The Robert M. Vogel Prize for 2010 is awarded to Dennis E. Howe for his article “An Archaeological Survey of the Whiteport Cement Works” which appeared in IA Vol. 33, No. 1 (2007) pp. 5-26. From the discovery of natural hydraulic cement in 1825 until the closure of the company in 1902, the Whiteport Cement Works, and its product Rosendale cement, was the recognized standard for natural cement in the US. The company supplied about half the demand for hydraulic cement in the country.
In his article, Howe takes us through the geology and occurrences of natural cements. Due to fortuitous circumstances, the large deposits of dolomite in the Rosendale area, just west of the Hudson River, about halfway between Albany and New York City, were perfect for the production of natural hydraulic cement. The author then describes how the demand for natural cement was driven by canals, military fortifications and other public works at the beginning of the nineteenth century. Canvass White, a brilliant young engineer working on the construction of the Erie Canal, patented a method of producing natural cement in 1822, but left the development of this product to his younger brother, Hugh White. The Rosendale site, which first supplied cement for the construction of the Delaware and Hudson Canal, was bought by Hugh White in 1838 who then resold it to the Newark and Rosendale Lime and Cement Co. in 1848. The company made new investments which raised production from 450 barrels to over 1 000 barrels of cement a day. The cement mill was changed from water to steam-power in the late 1860s. With the development of horizontal rotary kilns in the 1890s, the production of Portland cement became viable, which started a series of changes. However, it was the adaption of Portland cement as the construction industry standard around 1900 that was the death blow to natural hydraulic cement industry. The company closed in 1902 and the site was abandoned soon afterwards. The Whiteport property was never redeveloped which makes it a rich archaeological site.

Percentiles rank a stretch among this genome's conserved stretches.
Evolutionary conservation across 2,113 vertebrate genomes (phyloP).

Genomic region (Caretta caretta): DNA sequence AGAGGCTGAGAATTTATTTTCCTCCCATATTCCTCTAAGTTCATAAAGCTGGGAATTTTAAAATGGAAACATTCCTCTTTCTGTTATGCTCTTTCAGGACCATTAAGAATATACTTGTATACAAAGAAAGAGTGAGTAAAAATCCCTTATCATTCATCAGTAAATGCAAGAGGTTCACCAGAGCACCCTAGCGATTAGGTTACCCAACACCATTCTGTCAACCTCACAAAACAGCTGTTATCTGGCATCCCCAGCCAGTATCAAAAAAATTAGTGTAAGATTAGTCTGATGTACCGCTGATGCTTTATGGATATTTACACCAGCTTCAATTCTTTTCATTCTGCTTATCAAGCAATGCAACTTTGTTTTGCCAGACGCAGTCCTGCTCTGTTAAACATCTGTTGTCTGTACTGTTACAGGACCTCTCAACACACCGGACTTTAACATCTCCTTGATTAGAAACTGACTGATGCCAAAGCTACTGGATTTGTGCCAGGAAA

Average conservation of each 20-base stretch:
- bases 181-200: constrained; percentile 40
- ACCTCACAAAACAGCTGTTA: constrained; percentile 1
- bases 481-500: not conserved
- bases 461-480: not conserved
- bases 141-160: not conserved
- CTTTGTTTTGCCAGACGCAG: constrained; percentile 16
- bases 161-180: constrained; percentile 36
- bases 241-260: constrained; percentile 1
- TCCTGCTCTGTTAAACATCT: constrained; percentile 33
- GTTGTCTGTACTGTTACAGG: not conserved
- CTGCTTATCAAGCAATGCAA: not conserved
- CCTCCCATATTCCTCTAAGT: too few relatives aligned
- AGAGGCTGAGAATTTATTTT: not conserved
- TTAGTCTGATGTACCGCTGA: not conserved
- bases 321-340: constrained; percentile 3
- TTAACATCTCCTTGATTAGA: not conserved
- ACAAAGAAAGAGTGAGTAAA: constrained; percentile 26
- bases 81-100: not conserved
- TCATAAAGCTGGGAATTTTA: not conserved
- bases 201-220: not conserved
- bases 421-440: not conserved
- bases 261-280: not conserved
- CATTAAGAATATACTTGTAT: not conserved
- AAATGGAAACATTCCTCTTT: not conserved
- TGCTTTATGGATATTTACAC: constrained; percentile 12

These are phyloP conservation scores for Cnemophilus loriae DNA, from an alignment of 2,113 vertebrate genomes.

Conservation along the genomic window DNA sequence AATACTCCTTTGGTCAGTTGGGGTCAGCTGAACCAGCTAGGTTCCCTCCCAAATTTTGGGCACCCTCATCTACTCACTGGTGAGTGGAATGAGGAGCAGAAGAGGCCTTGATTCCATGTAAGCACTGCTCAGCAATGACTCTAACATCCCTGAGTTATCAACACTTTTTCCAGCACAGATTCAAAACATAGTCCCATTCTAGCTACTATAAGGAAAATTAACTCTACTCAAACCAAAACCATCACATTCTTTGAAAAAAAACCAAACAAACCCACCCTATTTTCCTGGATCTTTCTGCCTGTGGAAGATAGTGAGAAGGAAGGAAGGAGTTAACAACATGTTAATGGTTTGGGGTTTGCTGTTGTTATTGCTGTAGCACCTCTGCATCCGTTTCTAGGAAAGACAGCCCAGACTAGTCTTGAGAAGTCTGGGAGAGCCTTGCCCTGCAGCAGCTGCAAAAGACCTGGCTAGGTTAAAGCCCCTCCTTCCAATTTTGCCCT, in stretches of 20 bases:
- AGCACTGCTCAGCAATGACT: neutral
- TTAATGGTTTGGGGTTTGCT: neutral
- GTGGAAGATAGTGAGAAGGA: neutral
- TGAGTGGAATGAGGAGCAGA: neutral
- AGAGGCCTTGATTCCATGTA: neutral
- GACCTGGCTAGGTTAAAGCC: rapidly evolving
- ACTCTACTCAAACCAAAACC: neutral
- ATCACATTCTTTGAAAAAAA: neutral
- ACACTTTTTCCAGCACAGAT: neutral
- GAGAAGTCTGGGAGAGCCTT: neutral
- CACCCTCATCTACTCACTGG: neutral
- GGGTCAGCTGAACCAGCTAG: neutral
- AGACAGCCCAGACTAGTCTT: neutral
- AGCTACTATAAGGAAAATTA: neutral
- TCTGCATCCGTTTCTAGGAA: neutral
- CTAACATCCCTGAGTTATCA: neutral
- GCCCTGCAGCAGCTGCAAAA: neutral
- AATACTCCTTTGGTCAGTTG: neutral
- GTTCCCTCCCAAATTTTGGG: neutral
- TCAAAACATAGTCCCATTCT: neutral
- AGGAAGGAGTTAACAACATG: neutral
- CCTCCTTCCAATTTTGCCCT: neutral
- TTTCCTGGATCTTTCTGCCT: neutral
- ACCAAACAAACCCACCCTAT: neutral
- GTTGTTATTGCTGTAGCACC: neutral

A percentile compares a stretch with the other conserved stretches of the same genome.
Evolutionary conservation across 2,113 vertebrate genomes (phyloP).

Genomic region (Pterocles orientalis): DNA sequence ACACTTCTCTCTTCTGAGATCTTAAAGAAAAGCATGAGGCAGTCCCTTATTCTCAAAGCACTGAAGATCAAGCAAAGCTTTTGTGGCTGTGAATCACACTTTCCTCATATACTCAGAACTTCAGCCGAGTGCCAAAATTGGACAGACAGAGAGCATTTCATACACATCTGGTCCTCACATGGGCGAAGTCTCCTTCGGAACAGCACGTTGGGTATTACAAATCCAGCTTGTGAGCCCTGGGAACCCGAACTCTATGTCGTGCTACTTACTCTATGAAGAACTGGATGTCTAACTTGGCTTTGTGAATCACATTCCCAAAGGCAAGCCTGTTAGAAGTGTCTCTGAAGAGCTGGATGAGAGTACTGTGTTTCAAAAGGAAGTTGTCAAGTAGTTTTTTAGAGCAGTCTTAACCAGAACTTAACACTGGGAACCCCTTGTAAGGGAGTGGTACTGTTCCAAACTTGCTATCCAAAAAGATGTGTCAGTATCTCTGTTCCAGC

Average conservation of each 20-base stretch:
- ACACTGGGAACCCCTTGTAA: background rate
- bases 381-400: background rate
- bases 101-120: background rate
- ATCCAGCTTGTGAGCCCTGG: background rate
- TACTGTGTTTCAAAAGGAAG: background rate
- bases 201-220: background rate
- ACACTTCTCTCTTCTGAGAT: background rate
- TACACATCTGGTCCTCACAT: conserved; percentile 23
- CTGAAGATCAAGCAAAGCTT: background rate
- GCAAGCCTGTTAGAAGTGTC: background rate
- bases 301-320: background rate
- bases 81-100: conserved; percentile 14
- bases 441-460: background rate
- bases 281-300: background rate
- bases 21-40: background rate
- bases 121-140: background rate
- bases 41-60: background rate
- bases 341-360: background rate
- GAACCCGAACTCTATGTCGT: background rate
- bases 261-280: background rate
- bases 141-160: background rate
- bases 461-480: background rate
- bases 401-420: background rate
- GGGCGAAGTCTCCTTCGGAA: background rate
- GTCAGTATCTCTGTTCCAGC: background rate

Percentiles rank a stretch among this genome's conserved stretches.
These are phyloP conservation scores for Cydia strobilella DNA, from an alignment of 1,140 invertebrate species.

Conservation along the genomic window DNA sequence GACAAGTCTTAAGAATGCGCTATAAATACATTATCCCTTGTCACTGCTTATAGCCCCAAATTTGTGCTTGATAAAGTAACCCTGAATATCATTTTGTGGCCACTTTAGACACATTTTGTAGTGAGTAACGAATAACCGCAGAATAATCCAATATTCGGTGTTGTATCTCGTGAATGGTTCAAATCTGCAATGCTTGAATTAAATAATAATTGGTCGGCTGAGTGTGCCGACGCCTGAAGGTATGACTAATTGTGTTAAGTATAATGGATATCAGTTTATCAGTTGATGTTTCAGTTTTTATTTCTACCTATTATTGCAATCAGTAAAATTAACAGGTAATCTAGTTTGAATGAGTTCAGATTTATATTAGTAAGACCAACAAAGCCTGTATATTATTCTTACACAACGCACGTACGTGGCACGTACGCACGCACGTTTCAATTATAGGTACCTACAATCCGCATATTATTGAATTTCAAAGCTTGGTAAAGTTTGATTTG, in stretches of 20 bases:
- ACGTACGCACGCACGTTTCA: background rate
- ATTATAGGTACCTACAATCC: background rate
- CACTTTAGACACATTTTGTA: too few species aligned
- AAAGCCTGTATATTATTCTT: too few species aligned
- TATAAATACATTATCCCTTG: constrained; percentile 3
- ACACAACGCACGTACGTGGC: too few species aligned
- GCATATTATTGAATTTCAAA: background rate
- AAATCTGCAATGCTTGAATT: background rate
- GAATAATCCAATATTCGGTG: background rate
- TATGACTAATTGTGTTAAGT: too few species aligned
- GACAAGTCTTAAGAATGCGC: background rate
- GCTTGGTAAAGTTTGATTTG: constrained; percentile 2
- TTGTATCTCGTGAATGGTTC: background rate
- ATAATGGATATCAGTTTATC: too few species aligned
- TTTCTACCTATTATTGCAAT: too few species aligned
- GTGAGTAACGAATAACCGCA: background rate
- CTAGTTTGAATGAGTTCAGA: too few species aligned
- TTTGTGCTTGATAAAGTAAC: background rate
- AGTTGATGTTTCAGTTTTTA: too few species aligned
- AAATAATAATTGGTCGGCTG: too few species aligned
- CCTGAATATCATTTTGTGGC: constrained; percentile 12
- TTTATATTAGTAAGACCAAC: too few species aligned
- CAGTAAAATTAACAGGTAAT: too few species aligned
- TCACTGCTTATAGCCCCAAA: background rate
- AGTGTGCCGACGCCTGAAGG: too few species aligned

Howe takes us on a surface archaeology survey of the extant remains of the site. He is able to identify 15 different structures or structural complexes including a battery of four limestone kilns, various cooperages (including one that was water-powered), which produced thousands of cement barrels a year, a large steam-powered cement mill, two large storehouses as well as a number of ancillary buildings. Also recognizable is a large millpond which once provided power to the cement mill, a long stone embankment and dam. The roadbed of a horse-drawn railway, which moved the cement barrels from the mill to the storehouses and then down to Eddyport for shipment on barges, is also visible.
Howe provides a description of the remains of each structure plus probable dates and uses. This is verified against insurance maps and other sources of information. He then relates these structures to what is known about the manufacture of cement which comes from textbooks and state publications at the beginning of the twentieth century.
This article successfully integrates the history of natural cement, the biographies of Canvass and Hugh White, the histories of Rosendale and other nearby communities, the Whiteport Cement Works and insurance plans with an archaeological survey of surviving remains.
Dennis Howe’s article is an important contribution to our understanding of how natural hydraulic cement was made and its role in the construction of public works in the nineteenth century. The research on the Whiteport site itself leads to a better understanding of how natural cement was actually made, how manufacturing components worked together and the evolution of the site. All these lines of research lead to a much better understanding of the importance of Rosendale cement and the Whiteport site.